I confess to having a morbid fascination with following the trail of mass shooters. A consistent pattern emerges, where many, many people were aware of the shooter's unusual behavior, but never considered that this behavior could lead to a grisly conclusion. While it's easy to write these shooters off as “psychopaths” this is horribly inaccurate. In fact, most of these people closer to the average person than we care to admit.
It's clear that there are many interlocking issues in regards to mental health, easy access to firearms, and cultural factors related to how the United States conceptualizes masculinity. But understanding all of this, even on a basic level, requires a lot of time and research that people simply can't or won't do. The default response is to pin it on a single part of the shooter's identity, something that conforms to a typical “other” profile. If no such link is found, they are described as being “lone wolves,” preemptively decoupling them from the patterns that produce these incidents.
Sutherland Springs shooter Devin Kelley was assigned a smorgasbord of labels, such as being a member of Antifa or a communist. Then, ex-friends mentioned his atheism, which was an angle that conservative media outlets picked up on. It glossed over Kelley's history of violence, his domestic dispute with his mother-in-law, and societal influences like America's gun culture and the inability to detect and adequately handle warning signs. But such careless assignment of blame to atheism has far-reaching consequences.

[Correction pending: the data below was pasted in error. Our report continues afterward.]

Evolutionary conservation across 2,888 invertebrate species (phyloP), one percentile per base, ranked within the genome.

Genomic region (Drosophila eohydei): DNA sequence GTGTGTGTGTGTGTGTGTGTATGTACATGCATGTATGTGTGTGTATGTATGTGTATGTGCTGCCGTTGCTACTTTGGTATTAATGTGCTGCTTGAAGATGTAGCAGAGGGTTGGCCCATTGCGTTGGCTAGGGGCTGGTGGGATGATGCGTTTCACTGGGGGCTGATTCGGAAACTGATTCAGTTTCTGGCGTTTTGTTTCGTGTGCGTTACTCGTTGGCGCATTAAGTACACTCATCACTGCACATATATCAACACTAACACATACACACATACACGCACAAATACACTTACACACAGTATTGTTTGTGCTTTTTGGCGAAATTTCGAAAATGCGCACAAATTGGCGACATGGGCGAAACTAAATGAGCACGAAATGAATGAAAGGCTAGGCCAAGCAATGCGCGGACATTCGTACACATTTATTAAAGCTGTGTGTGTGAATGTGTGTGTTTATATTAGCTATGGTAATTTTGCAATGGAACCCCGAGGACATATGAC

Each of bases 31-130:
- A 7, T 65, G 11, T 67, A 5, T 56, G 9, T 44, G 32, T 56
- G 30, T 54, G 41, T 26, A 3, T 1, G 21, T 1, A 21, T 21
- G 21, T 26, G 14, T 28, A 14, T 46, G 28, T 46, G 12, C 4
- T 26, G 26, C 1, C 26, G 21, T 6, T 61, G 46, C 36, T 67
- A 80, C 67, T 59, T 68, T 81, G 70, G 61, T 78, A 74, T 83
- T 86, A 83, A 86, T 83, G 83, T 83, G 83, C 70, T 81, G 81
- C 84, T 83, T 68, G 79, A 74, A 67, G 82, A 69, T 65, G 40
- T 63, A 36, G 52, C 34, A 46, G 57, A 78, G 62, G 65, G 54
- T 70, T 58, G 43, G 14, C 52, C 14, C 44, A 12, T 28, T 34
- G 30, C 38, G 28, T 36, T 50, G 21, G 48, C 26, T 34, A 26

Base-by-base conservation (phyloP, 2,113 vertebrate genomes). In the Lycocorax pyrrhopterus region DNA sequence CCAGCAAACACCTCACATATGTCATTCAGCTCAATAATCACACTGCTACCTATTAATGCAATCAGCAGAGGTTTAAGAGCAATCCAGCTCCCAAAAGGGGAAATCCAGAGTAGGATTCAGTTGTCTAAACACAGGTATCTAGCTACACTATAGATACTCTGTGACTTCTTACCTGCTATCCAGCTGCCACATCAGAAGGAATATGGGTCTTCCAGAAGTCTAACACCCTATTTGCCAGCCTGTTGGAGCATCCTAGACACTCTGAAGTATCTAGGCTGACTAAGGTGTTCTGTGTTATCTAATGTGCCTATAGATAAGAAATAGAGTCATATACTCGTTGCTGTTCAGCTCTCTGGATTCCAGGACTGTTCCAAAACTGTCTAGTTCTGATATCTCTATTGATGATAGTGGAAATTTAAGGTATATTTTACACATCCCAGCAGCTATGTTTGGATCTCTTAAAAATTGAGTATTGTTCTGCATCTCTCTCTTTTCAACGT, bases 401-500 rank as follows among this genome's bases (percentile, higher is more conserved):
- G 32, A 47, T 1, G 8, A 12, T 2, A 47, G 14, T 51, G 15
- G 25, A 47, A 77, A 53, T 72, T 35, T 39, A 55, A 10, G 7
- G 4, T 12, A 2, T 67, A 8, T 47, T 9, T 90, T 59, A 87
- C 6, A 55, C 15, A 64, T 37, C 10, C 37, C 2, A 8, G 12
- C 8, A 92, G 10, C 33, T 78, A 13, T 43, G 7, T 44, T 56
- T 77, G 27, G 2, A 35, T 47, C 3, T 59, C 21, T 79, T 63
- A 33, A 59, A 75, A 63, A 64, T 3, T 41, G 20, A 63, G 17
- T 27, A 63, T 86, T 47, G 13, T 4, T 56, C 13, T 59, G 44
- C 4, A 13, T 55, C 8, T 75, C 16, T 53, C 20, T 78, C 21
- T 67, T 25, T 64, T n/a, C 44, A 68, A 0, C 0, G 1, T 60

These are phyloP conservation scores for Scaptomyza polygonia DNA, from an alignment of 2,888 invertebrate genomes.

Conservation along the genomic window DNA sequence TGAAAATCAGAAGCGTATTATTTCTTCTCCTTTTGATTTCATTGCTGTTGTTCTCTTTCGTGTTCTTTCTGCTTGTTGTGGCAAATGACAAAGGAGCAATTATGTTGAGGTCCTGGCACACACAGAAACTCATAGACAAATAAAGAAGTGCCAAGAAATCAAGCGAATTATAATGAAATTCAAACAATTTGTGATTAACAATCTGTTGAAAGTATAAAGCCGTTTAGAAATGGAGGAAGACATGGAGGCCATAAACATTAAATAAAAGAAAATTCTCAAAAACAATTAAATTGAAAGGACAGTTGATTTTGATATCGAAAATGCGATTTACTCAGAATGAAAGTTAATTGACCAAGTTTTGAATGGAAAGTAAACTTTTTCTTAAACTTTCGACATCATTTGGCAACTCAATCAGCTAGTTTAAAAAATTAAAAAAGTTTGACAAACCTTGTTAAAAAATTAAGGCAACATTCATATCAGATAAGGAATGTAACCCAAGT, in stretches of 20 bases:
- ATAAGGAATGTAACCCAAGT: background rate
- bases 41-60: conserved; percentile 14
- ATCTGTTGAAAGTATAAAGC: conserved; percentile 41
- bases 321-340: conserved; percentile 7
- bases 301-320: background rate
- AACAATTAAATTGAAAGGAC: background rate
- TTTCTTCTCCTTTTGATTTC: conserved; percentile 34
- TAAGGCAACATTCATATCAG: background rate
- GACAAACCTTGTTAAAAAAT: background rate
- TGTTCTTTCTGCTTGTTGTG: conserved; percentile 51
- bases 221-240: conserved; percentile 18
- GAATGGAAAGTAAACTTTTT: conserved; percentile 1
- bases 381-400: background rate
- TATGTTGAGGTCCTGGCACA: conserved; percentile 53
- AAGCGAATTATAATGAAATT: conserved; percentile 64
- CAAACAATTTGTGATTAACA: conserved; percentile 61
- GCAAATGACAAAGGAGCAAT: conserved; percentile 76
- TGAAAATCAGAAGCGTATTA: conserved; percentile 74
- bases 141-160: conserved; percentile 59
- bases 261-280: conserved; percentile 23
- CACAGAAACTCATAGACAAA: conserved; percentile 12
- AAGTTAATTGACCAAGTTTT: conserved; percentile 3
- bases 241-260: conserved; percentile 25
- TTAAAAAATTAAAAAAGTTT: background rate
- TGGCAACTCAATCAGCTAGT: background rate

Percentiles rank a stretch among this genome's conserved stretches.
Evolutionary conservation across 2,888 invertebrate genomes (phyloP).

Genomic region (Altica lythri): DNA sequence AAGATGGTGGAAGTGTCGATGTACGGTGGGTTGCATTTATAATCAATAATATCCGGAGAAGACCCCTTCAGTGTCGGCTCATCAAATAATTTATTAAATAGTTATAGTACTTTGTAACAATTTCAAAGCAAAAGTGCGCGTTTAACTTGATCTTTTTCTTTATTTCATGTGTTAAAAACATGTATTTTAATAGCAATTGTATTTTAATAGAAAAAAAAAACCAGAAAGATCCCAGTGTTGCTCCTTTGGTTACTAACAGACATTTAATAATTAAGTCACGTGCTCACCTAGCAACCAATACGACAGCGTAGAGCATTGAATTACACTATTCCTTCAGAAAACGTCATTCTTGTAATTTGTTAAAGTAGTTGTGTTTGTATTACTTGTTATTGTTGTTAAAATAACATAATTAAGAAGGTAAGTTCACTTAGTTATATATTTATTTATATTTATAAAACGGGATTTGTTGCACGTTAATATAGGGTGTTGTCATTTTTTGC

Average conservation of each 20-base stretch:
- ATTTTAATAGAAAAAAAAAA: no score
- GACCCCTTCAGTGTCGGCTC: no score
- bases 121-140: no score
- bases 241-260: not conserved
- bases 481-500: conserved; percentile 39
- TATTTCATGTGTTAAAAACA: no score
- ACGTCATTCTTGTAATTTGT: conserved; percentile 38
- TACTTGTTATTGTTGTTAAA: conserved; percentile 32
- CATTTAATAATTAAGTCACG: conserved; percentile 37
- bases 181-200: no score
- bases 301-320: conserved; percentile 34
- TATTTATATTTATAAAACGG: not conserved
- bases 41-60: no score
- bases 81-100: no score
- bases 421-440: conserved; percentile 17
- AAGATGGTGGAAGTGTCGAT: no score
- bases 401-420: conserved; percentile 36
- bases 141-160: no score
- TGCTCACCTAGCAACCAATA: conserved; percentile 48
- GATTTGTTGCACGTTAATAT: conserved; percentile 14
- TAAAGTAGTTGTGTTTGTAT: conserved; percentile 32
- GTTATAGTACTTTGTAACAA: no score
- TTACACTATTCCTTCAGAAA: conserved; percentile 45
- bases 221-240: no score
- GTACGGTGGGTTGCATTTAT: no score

The United States is still an extraordinarily religious country, despite the rise of the non-religious. The sentiment that only religious people can be moral, productive members of society is still commonplace. Most of the average American's perception of atheists hinges on stereotypical views, which certain subsections of atheists admittedly conform to on sites like YouTube and Reddit, and they don't often seek out any atheists in real life. Many atheists don't explicitly identify themselves as such due to cultural pressure. But now, this situation means that atheists are going to have to hide their identities further, at least until the next shooting happens and everyone rushes to scapegoat a different type of “other.”